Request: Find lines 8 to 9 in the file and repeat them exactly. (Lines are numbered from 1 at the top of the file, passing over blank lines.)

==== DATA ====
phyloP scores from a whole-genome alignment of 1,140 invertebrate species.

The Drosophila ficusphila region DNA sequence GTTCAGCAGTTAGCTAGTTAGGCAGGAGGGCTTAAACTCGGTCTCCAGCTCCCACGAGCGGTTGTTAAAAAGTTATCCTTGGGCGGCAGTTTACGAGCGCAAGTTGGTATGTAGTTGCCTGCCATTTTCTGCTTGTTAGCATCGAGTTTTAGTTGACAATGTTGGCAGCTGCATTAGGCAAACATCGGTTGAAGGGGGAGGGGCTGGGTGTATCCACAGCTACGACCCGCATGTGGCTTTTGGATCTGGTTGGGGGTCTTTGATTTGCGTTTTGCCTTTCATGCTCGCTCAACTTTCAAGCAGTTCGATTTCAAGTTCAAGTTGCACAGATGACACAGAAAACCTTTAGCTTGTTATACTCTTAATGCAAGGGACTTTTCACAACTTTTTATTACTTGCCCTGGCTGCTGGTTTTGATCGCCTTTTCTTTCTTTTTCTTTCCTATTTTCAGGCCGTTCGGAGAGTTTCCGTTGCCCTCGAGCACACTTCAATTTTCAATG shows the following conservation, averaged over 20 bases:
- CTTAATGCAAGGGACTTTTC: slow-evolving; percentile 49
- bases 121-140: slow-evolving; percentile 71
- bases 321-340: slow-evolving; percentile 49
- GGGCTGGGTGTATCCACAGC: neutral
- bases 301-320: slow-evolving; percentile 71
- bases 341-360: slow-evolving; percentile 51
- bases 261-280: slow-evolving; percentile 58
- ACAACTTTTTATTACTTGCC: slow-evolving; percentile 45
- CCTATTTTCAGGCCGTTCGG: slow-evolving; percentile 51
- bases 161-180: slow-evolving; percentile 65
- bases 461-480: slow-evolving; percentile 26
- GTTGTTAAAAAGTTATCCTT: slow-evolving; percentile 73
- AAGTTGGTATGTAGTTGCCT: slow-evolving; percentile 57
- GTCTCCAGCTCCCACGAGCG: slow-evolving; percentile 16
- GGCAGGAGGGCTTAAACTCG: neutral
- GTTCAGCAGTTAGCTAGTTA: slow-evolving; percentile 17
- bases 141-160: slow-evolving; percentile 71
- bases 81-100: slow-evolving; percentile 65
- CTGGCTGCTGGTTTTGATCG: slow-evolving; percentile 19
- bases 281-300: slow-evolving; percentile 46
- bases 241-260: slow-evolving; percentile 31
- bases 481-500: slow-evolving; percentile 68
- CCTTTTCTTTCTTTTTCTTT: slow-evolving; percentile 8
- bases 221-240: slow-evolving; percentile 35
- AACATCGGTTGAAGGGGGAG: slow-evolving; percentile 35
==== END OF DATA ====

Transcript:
- bases 341-360: slow-evolving; percentile 51
- bases 261-280: slow-evolving; percentile 58